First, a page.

The scene of the crime. Image: TfL.

But there’s a problem with the new name, all the same. “White Hart Lane” already means “football stadium”, in the same way Loftus Road or Stamford Bridge do. Changing it to “Tottenham Hotspur” risks opening the floodgates to an “O2 North Greenwich” or a “Virgin Euston” at some point in future, names as banal as there are dystopian. The Greater London Authority has promised to spend the £14.7m fee on community programmes in the local area – but that’s not much money to set the precedent that a private company can mess about with the Tube map.


What’s more, as CityMetric has often observed, there are plenty of station names across London that could do with a tidy up. Picking one that’s perfect already and asking for £14.7m to change it is adding insult to injury. How much would it cost a community group if they asked to change the name of Goodge Street to Fitzrovia? Why does a vast corporate entity backed by international sponsors and thousands of season ticket holders get to set the standard?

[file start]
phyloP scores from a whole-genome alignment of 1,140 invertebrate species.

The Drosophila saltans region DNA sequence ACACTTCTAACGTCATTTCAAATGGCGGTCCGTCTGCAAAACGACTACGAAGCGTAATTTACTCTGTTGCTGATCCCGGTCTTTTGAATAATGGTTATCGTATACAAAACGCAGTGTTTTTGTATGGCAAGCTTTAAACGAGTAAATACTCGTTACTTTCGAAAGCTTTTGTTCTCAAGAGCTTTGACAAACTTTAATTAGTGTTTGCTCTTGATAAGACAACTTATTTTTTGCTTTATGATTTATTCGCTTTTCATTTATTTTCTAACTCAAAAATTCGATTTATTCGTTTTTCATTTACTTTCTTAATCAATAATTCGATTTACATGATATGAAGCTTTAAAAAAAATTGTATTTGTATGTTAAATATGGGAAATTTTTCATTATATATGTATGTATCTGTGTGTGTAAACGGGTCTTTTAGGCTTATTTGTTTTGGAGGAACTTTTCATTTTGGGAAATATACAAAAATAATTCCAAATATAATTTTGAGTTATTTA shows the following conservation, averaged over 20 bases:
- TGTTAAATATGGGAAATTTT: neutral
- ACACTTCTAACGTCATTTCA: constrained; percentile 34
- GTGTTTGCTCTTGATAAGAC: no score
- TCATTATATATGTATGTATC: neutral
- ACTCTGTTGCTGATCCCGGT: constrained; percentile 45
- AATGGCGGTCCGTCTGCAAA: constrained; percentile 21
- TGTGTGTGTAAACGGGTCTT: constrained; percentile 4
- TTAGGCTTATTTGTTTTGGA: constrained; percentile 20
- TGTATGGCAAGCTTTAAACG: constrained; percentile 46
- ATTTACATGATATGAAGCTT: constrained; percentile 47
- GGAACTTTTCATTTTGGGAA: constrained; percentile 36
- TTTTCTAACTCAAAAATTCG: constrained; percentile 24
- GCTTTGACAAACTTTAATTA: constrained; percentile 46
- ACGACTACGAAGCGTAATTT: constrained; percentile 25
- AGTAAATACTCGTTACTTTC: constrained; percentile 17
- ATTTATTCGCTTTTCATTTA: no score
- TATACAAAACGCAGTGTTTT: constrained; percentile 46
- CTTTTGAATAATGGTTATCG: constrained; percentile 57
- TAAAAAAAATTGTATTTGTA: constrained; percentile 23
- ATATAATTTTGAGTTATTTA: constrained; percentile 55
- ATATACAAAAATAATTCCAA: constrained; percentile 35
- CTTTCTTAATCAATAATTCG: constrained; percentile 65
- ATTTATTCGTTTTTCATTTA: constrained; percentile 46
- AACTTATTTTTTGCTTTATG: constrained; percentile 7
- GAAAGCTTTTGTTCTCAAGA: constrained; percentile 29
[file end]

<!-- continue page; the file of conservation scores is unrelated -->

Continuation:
Back in Arsenal’s day, changing names on the Tube must have been easy; changes could be accommodated gradually without bothering the every day traveller. But in our world of online information, maps and apps, name changes are rather more complicated.

The question is – if TfL can bring itself to balefully accept this particular proposition, why can’t it accept ours? Why sort out a single non-issue on the Tube Map when you can catch lots of real ones in one go? A day’s pandemonium might just be a price worth paying to fix the Bethnal Greens problem once and for all.